The old standard of retiring after 40 to 50 years with one company, receiving a pension and a gold watch, is what was expected of your grandparent’s generation. A time when people were required to go follow in the footsteps of their father and their father’s father and so on and so forth, but today, all that has changed.
Today, according to Forbes, the U.S. has a growing numbers of freelancers and it’s projected that one out of every two workers will be freelancing in some capacity.
Many people are drawn to freelancing because of the promise of freedom it provides. A freelancer has the liberty to determine when they work and whom they work for, compared to the rigid rules of an established organization.
In just about any profession, working independently as an accountant, software developer, doctor, or plumber, you will be running your own business, and it’s our business to remind you that no matter what you do there is risk involved.
Whether you are already a freelancer or you are considering becoming one, business insurance policies can help protect you. It can protect your independent operation from a costly liability lawsuit that threatens your professional and personal assets. Not only that, but you might also find it challenging to work as a freelancer if you do not have insurance because potential clients will ask you for your certificate of insurance before they are willing to shake hands with you.
The bottom line is as a freelancer, having a quality insurance coverage will tell your clients that you take your business seriously because it’s your business, no matter what you do, to look out for theirs.
Types of Business Insurance for Freelancers
There are several types of insurance coverages that are highly relevant regardless of the freelance work that you do.
As a freelancer, you should consider purchasing:
1. General Liability Insurance
This is one of the basic insurance policies for freelancers and small business owners alike. General liability insurance covers you against common accidents in the workplace— property damage and/or injuries involving a third party. Even freelancers who work from home can benefit from this type of business insurance.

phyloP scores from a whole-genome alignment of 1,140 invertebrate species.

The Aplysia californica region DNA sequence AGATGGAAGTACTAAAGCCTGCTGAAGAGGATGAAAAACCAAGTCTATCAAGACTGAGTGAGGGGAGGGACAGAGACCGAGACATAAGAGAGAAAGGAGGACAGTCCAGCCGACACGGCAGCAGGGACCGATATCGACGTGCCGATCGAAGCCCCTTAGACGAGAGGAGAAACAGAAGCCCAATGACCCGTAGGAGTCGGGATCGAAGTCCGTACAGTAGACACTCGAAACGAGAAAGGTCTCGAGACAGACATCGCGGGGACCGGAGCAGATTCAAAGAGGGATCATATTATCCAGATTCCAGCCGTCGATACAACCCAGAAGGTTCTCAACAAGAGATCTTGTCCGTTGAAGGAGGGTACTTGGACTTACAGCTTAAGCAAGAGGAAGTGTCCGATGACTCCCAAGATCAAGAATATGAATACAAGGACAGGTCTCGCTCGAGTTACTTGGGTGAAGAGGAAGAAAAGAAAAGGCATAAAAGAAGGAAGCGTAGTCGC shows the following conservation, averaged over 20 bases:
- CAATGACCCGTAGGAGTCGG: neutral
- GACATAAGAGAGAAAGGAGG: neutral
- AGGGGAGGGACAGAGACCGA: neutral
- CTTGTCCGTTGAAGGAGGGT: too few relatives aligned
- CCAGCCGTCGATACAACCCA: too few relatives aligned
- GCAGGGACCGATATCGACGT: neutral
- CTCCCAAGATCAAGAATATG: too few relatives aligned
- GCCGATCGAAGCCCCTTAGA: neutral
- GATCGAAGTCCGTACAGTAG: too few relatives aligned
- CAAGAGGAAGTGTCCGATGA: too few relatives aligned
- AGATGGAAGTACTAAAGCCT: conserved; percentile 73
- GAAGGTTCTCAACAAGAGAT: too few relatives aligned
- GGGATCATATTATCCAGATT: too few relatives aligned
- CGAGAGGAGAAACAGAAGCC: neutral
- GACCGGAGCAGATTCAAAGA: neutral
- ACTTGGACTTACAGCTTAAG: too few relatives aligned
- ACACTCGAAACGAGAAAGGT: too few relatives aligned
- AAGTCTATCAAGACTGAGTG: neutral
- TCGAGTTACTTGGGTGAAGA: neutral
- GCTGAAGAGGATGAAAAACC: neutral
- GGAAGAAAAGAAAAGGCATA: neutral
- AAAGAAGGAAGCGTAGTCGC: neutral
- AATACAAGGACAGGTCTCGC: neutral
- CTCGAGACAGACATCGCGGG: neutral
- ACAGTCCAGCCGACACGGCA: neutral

Additionally, this insurance coverage will protect you against advertising injuries which includes libel, slander, trademark, and copyright infringement.
2. Business Interruption Insurance
This type of business insurance for freelancers is important if an unexpected event occurs that prevents you from doing business. For example, riots, vandalism, and theft are usually covered under business interruption insurance. This insurance coverage can help you cover costs of lost income, relocation, lease payments and taxes. It may not be an important policy to be considered being a freelancer, but due to the recent global pandemic, it might be worthwhile to have this insurance policy.
3. Professional Liability Insurance
While general liability insurance protects you from claims of personal injury and/or property damages, a professional liability insurance is a type of business insurance that you may want to look into.
This policy is also known as errors and omissions insurance that covers freelancers’ professional errors, including being negligent in performing the job and omissions during the fulfillment of a professional service.
Take note, even if you perform your work well and if the client’s expectations were not met or are dissatisfied with your service, you can still get sued. A professional liability insurance must be considered if you provide services to customers or clients.
4. Health and Disability Insurance
According to a survey published by Forbes, freelancers say that a cost effective health and disability insurance is a concern since freelancers are self-employed and do not have an employer to help provide them with health insurance or any type of employee benefits. Not only should you find a good health insurance for yourself, but you should also consider a disability insurance since you do not have an employer to rely on for the employer-implemented worker’s compensation coverage in the event that you suffer some type of injury or serious illness as a result of your work.
5. Commercial Property Insurance
Even if you are working at home, you might need commercial property insurance because a standard homeowner’s or renter’s policy might not cover damages related to your business property. This means that if your tools for business are damaged or stolen, you will not be covered if you do not have a commercial endorsement for your homeowner’s or renter’s policy. It is a good choice to have a Commercial Property Policy to make sure that all your business-related property is covered.
Invest in the right insurance policy to protect your freelance business. If you have questions about the proper insurance coverage you need, we are glad to offer guidance. Please do not hesitate to contact Inszone Insurance now!